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JSON_DIAGNOSTICS

#define JSON_DIAGNOSTICS /* value */

This macro enables extended diagnostics for exception messages. Possible values are 1 to enable or 0 to disable (default).

When enabled, exception messages contain a JSON Pointer to the JSON value that triggered the exception. Note that enabling this macro increases the size of every JSON value by one pointer and adds some runtime overhead.

Default definition

The default value is 0 (extended diagnostics are switched off).

#define JSON_DIAGNOSTICS 0

When the macro is not defined, the library will define it to its default value.

Notes

ABI compatibility

As of version 3.11.0, this macro is no longer required to be defined consistently throughout a codebase to avoid One Definition Rule (ODR) violations, as the value of this macro is encoded in the namespace, resulting in distinct symbol names.

This allows different parts of a codebase to use different versions or configurations of this library without causing improper behavior.

Where possible, it is still recommended that all code define this the same way for maximum interoperability.

CMake option

Diagnostic messages can also be controlled with the CMake option JSON_Diagnostics (OFF by default) which defines JSON_DIAGNOSTICS accordingly.

Examples

Example 1: default behavior
#include <iostream>
#include <nlohmann/json.hpp>

using json = nlohmann::json;

int main()
{
    json j;
    j["address"]["street"] = "Fake Street";
    j["address"]["housenumber"] = "12";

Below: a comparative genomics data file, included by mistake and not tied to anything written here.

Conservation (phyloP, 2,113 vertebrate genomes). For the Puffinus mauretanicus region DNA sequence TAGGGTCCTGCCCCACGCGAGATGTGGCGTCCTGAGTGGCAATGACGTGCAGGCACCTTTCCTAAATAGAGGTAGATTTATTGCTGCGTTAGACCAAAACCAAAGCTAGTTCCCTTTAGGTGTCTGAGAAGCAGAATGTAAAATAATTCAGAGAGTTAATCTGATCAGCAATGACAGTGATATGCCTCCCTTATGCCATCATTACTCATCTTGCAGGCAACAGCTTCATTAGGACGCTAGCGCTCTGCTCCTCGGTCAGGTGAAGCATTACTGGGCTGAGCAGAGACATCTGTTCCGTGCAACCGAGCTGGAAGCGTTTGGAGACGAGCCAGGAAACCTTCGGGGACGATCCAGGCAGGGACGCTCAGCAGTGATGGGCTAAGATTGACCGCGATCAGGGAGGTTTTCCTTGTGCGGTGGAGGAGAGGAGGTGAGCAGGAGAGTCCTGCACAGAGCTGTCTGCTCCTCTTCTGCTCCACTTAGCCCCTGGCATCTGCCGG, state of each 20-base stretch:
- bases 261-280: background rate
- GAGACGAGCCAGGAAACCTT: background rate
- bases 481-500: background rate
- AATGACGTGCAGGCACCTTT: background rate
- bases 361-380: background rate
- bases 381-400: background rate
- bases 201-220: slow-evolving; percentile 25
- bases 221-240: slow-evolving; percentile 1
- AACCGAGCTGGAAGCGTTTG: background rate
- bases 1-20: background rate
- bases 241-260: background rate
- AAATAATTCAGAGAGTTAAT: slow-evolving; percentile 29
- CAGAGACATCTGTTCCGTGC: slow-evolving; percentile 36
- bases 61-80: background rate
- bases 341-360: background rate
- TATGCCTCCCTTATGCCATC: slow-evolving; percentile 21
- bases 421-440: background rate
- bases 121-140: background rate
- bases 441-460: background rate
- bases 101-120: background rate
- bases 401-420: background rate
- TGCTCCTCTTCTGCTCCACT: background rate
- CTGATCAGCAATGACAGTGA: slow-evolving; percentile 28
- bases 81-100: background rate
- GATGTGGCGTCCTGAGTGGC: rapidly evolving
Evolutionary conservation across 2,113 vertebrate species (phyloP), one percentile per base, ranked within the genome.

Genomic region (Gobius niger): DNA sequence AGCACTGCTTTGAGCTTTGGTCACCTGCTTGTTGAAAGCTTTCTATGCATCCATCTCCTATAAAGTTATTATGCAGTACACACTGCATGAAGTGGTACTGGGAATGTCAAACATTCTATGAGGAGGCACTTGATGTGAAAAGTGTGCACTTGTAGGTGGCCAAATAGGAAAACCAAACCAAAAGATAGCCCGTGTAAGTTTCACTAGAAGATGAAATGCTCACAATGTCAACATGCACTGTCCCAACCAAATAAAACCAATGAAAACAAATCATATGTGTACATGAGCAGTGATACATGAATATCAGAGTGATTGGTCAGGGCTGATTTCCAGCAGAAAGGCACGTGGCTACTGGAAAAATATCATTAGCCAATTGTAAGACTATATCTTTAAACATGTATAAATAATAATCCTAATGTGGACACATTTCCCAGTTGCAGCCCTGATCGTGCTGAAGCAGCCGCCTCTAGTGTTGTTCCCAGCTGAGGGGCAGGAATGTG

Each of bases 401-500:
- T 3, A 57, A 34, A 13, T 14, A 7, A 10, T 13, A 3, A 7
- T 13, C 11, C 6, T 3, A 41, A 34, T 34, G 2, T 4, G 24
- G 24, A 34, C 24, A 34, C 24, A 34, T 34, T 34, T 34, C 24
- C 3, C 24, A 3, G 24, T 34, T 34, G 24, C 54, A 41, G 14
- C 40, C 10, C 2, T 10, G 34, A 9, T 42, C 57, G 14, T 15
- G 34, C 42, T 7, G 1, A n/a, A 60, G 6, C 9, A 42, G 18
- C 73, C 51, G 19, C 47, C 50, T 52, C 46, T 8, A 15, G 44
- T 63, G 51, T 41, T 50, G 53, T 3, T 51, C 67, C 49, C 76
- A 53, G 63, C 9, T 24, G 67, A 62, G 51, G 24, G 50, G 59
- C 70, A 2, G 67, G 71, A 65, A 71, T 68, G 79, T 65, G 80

try
    {
        int housenumber = j["address"]["housenumber"];
    }
    catch (json::exception& e)
    {
        std::cout << e.what() << '\n';
    }
}

Output:

[json.exception.type_error.302] type must be number, but is string

This exception can be hard to debug if storing the value "12" and accessing it is further apart.

Example 2: extended diagnostic messages
#include <iostream>

# define JSON_DIAGNOSTICS 1
#include <nlohmann/json.hpp>

using json = nlohmann::json;

int main()
{
    json j;
    j["address"]["street"] = "Fake Street";
    j["address"]["housenumber"] = "12";

    try
    {
        int housenumber = j["address"]["housenumber"];
    }
    catch (json::exception& e)
    {
        std::cout << e.what() << '\n';
    }
}

Output:

[json.exception.type_error.302] (/address/housenumber) type must be number, but is string

Now the exception message contains a JSON Pointer /address/housenumber that indicates which value has the wrong type.

Version history

  • Added in version 3.10.0.
  • As of version 3.11.0 the definition is allowed to vary between translation units.

Last update: September 18, 2022